I don't believe that they started numbering the reunions. Like, would this one have been the twentieth? At any rate, it is too late to start now. The weather for the day was great and the turnout was excellent. Jimmy Cavanaugh said that he took a quick count during the Mass and came up with about eighty people.
I believe that some people left right after the Mass and consequently I did not get their picture at the get together downstairs. As it is, I did not get everyones picture.
The Mass was said by Father Clavero, who is retiring this year. John Kelleher assisted as the deacon. Remember when we would have a high Mass and there would be eight to ten altar boys and three priests on the altar? Depending on the liturgical time of year not only determined the color of the priests vestments but also what color the altar boys wore.
I have compiled a bit of a rogues gallery of sorts and I am going to share them with you. If any one is dissappointed with their picture I appologize. It's the camera.
|Tony Alva, Pat Dowd, John Scott and Marge Scott|
|Kay, Eileen and Margaret|
|Timmy Cleary, Bill McGooe,? and Mike Sexton|
|50/50 time Jimmy Cavanaugh hold the hat as Jane Reily, Betty McKiernan, Emma Sakell and Marty Chambers look on.|
|Mr. and Mrs. Marty Chambers|
|Billy Maher, Mike Sexton, John Scott, and Timmy Cleary|
Kay Donahue, Eileen Flynn, Margaret Boylan, John Keegan, Bobby Cunningham, Jackie Murphy, Betty Read and Jackie's nephew.
|Tommy Rochford and Mike Stack|
|Harry and Betty Anne Read|
|Maureen Read and Margie Brennan ( Galligan)|
|Tom and Maureen Read|
499 West 135th Street had to be the best represented building, Mike Sexton, Tom Burke, Jack Murphy, Bart Mugan, John Mugan and Tommy Carr.
I think that Google, which runs this blog site has changed some things. It was not as easy putting this blog together but I didn't want to give up and here it is. I hope that you enjoyed it.
Bernie Donovan writes:
Once again, thanks for a lot of memories. Yours is remarkable.
Seems that a lot of neighborhood guys were smart enough to get into Regis. Speaks well of the nuns, and our parents. You lasted two years. I lasted only one and a half. In my first week there, a teacher (I think he was a seminarian) asked me a question. I answered "I ain't got none". The class broke up and the teacher tried not to smile. He asked me to repeat my answer. I did. More laughter. I suddenly realized that some of us from the Hill didn't speak the King's English. I felt I didn't belong there. My mother , bless her soul, wouldn't let me quit. so I got myself thrown out during my second year. My brother Vinny entered Regis the year behind me. He didn't like being there either. He arranged to get thrown out the same day I did, knowing I'd be the one to get whacked up along side the head. I can still remember my poor mother's face when she come home from work to find the two of us in the kitchen. I wish I had do-overs.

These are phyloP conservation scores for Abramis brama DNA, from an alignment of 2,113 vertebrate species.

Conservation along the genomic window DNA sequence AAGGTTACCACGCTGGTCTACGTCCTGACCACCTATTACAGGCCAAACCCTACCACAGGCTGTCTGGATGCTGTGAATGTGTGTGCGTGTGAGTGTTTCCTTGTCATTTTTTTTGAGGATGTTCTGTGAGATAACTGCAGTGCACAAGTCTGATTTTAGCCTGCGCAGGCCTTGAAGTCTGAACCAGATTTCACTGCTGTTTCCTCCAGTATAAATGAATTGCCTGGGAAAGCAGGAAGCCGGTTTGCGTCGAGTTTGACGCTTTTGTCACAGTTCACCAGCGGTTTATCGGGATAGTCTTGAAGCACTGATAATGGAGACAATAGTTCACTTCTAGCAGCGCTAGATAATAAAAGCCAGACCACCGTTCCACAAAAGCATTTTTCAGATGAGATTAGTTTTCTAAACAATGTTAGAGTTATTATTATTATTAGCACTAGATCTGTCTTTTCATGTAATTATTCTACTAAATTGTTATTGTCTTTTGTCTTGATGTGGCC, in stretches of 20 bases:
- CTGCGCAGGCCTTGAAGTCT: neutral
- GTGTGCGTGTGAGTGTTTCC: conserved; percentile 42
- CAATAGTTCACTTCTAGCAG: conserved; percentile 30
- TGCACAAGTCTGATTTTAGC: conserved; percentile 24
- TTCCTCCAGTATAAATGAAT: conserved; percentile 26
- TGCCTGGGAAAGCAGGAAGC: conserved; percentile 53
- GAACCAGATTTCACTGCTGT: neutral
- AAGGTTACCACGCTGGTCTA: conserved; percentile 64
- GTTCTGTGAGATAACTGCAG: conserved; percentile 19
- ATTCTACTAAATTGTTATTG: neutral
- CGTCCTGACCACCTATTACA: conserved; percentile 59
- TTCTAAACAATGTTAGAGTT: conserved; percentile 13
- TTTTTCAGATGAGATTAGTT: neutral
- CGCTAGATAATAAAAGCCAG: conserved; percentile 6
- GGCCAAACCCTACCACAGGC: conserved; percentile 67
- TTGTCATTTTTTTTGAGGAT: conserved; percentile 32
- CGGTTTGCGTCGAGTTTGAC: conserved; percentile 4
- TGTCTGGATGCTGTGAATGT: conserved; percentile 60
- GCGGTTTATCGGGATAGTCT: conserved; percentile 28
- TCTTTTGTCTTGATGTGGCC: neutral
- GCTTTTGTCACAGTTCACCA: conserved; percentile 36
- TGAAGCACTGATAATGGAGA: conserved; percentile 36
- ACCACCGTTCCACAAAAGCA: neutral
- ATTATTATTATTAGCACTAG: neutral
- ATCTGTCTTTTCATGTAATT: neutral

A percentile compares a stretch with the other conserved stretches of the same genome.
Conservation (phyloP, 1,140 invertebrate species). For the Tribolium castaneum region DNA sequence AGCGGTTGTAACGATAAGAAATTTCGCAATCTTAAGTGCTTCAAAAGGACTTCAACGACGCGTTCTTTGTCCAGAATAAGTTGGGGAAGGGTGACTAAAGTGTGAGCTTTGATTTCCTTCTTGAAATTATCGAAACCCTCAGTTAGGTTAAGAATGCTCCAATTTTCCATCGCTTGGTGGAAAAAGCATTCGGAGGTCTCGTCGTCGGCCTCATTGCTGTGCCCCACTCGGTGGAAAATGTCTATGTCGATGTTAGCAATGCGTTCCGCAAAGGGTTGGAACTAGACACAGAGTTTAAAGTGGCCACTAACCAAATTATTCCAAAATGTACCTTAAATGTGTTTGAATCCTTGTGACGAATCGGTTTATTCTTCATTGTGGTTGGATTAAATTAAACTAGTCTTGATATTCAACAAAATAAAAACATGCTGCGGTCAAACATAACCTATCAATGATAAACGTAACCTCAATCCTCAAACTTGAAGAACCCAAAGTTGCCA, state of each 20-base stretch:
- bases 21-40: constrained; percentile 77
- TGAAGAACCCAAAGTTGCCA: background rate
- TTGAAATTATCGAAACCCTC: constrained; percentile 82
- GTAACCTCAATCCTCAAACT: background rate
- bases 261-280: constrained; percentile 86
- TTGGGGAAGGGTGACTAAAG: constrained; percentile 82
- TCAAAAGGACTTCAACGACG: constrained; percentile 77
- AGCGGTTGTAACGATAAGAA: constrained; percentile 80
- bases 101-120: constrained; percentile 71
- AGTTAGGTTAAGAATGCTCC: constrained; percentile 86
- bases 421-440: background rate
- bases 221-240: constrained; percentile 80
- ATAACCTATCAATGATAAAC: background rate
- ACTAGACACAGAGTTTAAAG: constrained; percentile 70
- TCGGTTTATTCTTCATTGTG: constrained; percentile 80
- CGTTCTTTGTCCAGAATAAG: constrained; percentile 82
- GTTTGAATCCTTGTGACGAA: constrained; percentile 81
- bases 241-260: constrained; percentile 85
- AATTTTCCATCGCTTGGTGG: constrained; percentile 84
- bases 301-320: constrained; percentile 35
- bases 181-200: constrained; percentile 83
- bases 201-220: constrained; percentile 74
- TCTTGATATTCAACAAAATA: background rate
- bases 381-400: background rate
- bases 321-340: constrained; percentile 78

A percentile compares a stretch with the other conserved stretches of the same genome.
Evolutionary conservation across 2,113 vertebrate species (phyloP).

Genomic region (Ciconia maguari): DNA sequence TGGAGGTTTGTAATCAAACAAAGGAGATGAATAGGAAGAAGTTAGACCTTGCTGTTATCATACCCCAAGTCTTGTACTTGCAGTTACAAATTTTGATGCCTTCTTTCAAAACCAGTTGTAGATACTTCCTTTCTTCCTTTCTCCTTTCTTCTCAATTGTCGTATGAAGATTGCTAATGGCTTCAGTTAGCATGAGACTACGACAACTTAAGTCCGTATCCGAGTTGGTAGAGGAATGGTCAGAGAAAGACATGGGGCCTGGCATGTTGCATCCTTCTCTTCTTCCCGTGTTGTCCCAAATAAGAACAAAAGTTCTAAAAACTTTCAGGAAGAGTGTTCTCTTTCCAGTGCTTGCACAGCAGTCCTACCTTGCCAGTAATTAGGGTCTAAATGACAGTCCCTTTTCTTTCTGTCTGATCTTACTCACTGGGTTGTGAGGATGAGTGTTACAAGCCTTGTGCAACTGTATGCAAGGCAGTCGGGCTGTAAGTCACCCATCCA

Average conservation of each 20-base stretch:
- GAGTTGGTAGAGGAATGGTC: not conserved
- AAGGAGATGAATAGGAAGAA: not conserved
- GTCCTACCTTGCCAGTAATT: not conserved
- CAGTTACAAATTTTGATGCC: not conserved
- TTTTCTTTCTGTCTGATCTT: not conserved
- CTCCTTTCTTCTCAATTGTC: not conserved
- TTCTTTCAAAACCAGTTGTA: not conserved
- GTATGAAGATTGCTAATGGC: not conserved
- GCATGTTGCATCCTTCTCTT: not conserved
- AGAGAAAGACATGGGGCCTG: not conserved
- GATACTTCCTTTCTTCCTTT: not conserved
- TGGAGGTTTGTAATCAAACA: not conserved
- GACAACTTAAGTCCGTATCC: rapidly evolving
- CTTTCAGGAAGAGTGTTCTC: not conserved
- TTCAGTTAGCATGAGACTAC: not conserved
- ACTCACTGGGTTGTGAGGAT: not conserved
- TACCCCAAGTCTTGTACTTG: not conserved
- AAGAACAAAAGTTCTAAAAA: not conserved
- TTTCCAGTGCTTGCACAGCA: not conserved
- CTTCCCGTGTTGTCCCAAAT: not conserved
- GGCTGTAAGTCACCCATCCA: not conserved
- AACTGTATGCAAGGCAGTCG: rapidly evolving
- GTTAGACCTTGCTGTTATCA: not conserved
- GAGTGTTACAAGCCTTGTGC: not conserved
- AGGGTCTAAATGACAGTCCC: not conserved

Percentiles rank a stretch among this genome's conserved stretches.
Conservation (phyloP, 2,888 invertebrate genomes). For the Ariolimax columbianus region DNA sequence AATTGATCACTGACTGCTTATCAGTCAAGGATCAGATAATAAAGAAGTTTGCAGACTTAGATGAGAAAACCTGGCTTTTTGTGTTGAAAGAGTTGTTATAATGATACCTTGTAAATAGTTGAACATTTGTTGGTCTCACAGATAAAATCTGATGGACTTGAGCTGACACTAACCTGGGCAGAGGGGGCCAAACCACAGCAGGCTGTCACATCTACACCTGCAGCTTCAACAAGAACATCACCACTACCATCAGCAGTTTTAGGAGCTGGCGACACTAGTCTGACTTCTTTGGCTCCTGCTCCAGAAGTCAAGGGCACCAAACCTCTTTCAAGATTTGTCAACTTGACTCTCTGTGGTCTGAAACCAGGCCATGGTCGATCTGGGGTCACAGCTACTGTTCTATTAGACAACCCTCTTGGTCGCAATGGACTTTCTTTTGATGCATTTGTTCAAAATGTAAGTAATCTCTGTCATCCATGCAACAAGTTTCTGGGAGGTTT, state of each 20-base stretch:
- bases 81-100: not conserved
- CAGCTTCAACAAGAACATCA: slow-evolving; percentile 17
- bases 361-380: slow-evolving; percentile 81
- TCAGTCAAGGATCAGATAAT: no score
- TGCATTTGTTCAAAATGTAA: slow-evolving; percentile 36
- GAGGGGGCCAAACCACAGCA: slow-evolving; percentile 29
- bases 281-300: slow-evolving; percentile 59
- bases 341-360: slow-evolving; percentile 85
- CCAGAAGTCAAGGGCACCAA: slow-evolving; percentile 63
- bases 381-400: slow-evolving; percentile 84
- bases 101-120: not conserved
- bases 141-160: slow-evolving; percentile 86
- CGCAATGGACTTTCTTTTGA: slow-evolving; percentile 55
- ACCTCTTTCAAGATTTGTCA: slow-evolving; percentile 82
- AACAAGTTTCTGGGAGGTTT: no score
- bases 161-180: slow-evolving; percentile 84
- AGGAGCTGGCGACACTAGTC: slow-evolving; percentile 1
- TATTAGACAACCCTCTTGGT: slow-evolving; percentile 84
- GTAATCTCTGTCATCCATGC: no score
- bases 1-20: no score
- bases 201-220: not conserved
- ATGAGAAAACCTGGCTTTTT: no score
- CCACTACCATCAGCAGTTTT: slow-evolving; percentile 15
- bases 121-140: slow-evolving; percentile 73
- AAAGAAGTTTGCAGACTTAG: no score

In an earlier blog, There was a mention - I think by Buddy Clancy - of a Nellie Miller and her bakery. A girl in our crowd was named Ellen (Nellie) Miller. A great girl with a throaty laugh and a ready smile. She lived in the house above your Dad's store. A great dancer. Unless I had a few drinks in me, I was a leadfoot on the dancefloor. But Nellie would take me out and make me feel l;ike Fred Astair. I often wondered what happened to her. Is she the Nellie who opened a bakery?
Bernie, I believe that the Nellie Miller that I write about is the same as the one that you wrote about. She had a brother named Hughie. The bakery did not last too long.
Margaret Boylen related this story to me at the reunion.
Margaret's dad was the doorman at the stage door to Lewishon Stadium. For two years in a row Lewis
Armstrong was the star of the July Fourth program. Two years in a row Mr. Armstrong gave Mr. Boylen a crisp one hundred dollar bill as a tip. Margaret said twice in her life she got to see what a hundred dollar bill looked like. I think she may have seen a few more since then.